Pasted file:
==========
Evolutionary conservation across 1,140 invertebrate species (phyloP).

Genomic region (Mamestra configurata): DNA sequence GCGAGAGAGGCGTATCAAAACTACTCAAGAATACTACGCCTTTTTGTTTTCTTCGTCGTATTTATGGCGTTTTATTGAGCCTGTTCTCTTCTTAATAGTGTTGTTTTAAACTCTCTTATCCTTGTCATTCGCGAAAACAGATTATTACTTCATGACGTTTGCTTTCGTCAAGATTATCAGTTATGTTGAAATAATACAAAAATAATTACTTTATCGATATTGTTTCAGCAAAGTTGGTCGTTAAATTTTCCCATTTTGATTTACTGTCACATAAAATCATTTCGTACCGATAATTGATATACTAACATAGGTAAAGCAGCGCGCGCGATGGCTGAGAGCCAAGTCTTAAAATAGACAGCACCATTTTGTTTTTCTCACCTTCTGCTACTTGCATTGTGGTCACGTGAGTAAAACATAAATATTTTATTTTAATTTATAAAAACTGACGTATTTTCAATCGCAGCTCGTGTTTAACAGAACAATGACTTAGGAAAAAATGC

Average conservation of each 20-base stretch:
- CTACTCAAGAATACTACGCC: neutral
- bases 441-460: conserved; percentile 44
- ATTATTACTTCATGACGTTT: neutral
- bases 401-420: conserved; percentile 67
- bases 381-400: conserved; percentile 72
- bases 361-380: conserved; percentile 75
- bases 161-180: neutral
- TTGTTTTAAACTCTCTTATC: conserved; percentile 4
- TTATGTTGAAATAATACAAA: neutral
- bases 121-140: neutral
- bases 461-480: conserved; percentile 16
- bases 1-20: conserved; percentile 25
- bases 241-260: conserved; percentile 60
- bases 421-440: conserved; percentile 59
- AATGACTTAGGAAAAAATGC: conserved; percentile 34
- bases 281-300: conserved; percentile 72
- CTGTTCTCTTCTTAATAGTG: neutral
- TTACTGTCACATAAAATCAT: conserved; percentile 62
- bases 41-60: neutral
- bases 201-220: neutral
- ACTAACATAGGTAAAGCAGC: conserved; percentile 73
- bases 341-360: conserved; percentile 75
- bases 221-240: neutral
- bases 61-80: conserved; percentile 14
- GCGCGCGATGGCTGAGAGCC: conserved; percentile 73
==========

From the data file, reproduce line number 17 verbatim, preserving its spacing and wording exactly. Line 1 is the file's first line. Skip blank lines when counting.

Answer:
- bases 421-440: conserved; percentile 59